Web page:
SALT LAKE CITY — Cindi Vega was recently named chairperson of the Diocese of Salt Lake City’s Persons with Disabilities Commission. A commission member for three years, Vega was born blind as a result of a condition called Septo-optic Dysplasia.
Vega attended public school in the Cottonwood Heights area and then graduated from Weber State University with a bachelor’s degree in family studies with an emphasis on psychology.
Shortly after college, she went to work for the Utah Division of Services for the Blind and Visually Impaired. Vega taught there for several years before moving to Ogden to become a rehabilitation counselor. After a few years, she returned to the division, where she now teaches keyboarding and computer skills and helps with Braille transcription.
Vega owns her own home in West Valley City and has led an independent life for many years. She has remained a member of her home parish, Saint Thomas More, where she serves as a lector and an extraordinary minister of the Holy Eucharist.
“She is a very dedicated and wonderful minister,” Vega’s pastor, Father John Evans, said. “She has been a big part of this community. I think she inspires people with her being able to participate in just a full way like everyone else here. She doesn’t let anything hold her back.”
Vega believes that people with disabilities can be much more involved in the life of the Church than some might think. Originally, she had to convince Fr. Evans she could be a communion minister; he initially was reluctant because he was concerned about safety, she said.
“God was telling me to do more,” she said. “‘You’ve found a way to do many other things in life; you can find a way to do this,’ he told me.”
Like all the other challenges in her life, Vega met this one head on and proved herself. She now distributes the chalice at the 11:30 a.m. Mass at St. Thomas More Catholic Church the first Sunday of each month.
As disabilities commission chair, she hopes to reach out to the Catholic community to involve more disabled people in the life of local parishes and in the Mass.
Often, she said, it’s just a matter of awareness.
“You might say, ‘It’s great, those who are here’ but why aren’t other people here? Is it because they can’t get to church? Is it they don’t feel welcome? Being aware of people who aren’t there and how can we reach out and serve them better is important,” she said.
Education, both of priests and of lay leaders, can make a big difference, Vega said. Last year, the commission conducted workshops on the revised United States Conference of Catholic Bishops guidelines for including people with disabilities. The workshops were geared toward deacons, religious teachers, catechists and parishioners.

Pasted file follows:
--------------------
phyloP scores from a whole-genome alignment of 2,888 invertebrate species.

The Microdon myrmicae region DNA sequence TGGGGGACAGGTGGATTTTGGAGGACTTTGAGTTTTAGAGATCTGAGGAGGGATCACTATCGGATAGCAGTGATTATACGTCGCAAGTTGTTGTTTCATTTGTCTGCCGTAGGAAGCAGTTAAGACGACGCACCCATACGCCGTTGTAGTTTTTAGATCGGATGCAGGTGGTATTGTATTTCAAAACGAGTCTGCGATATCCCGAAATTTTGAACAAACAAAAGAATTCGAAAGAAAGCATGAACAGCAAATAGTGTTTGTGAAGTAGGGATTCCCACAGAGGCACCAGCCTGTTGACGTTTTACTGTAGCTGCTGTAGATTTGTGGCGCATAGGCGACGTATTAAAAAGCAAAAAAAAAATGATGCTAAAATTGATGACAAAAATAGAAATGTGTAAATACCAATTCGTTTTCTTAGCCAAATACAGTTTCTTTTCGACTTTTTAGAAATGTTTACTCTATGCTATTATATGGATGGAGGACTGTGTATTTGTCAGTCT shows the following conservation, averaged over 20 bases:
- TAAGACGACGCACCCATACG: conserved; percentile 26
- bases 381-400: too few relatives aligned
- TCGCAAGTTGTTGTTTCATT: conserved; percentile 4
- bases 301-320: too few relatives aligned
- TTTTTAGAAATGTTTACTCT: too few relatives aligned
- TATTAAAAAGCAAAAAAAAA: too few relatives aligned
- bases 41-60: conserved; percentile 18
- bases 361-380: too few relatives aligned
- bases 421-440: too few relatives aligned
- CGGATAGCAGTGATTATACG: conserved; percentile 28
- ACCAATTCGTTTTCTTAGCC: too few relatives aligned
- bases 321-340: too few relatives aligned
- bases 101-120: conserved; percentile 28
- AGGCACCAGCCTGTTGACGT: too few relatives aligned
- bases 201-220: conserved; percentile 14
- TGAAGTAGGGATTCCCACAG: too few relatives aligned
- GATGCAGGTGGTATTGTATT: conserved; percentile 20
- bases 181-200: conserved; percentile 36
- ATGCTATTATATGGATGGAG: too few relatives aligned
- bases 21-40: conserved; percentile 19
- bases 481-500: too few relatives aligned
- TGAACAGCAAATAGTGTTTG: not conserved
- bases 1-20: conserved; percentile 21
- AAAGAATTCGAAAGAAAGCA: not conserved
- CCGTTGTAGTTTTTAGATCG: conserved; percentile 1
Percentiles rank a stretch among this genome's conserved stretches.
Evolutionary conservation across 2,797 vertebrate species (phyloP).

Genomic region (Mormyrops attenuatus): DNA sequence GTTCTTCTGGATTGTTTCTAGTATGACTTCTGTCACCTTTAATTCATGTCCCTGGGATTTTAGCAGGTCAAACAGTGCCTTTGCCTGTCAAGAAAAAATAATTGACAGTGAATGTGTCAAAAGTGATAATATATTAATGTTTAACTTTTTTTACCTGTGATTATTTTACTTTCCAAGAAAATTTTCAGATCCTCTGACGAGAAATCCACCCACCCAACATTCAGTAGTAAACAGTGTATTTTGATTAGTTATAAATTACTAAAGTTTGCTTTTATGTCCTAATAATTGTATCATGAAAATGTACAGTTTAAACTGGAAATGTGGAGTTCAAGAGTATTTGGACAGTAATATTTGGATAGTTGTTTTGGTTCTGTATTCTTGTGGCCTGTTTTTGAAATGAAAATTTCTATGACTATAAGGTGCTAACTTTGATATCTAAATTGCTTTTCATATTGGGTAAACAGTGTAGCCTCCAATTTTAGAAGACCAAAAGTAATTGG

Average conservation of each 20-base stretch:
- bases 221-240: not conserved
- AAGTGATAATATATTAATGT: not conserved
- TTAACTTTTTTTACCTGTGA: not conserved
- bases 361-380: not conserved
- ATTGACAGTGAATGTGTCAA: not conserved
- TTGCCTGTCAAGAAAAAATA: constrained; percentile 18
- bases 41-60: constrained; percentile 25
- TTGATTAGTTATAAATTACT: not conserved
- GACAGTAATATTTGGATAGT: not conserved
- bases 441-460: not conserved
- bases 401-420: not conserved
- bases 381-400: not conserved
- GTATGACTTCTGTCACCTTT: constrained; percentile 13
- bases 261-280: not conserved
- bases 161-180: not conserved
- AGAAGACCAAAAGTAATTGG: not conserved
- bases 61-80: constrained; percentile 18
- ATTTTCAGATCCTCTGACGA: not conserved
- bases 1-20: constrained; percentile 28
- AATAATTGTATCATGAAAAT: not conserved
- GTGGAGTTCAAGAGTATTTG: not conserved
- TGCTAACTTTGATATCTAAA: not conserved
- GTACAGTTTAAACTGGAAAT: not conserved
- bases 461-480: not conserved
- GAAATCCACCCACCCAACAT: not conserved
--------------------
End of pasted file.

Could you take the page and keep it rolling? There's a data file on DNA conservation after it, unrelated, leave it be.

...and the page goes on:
“What we’re trying to focus on is outreach,” Vega said. “For someone who has a family member that wants to be more involved, just to let them know we’re here.”
Vega would like to see more people with disabilities have the opportunity to be ministers.
“We need to find ways to be as inclusive as we can, to give the message that all are welcome,” she said.
The commission has resources many in the Catholic community may not be aware of, such as a lending library that includes special education religious materials, Vega said. With these resources from the disabilities commission, religious classes can be tailored to meet the needs of many disabled people.
“It’s like my brother; he can’t read a textbook but he still gets Communion because he knows that he is receiving the Body of Christ,” she said. (Vega’s brother Adam has many intellectual and developmental challenges and functions at the level of a 4-year-old, she said.)
“Adam had to have special classes … to help him prepare for Communion and Confirmation,” she said; the disabilities commission can help parishes offer such classes to others who require them.
The commission arranges for a Deaf priest to visit a couple of parishes each year so that Deaf people have the opportunity for the Sacrament of Confession in sign language. The commission may also be able to help parishes cover the cost of hearing devices for their hearing-impaired members.
“What we’re trying to focus on in the commission is outreach, just to let people know we are here,” Vega said. “I think we reach a lot of people through the annual Catholics Can Masses,” which recognize people with disabilities who contribute to their parish. This year the Catholics Can Masses will be Sept. 15 at St. Martin de Porres Catholic Church and Oct. 2 at St. Joseph Catholic Church in Monticello.
As chairperson of the commission, one issue Vega would like to address is the diocesan website, which she believes could be more accessible to the disabled and their caretakers. Commission members will meet with Bishop Oscar A. Solis in August and plan to speak with him about this and other issues.
Vega sees the role of the commission as “spreading awareness and looking at how we as a diocese and each parish can be more inclusive, making sure those with disabilities have opportunities to participate in ministries and participate fully in the Mass,” she said.
“It is important that we spread the message that as people with disabilities we can serve, we can participate — even though we might have some differences, we can participate,” she said. “We want to live our lives to the fullest too, and to be included as best we can.”
Catholics Can Award
Nominations are being accepted for the Diocese of Salt Lake City’s Catholics Can Award by the diocesan Commission for People with Disabilities. This annual award is given to an individual, parish or organization that ensures meaningful participation by people with disabilities in Catholic parish life.
For the nomination packet, contact Carol Ruddell, 801-440-8729, or Dolores Lopez, 801-328-8641, ext. 333. Nominations are due by July 1.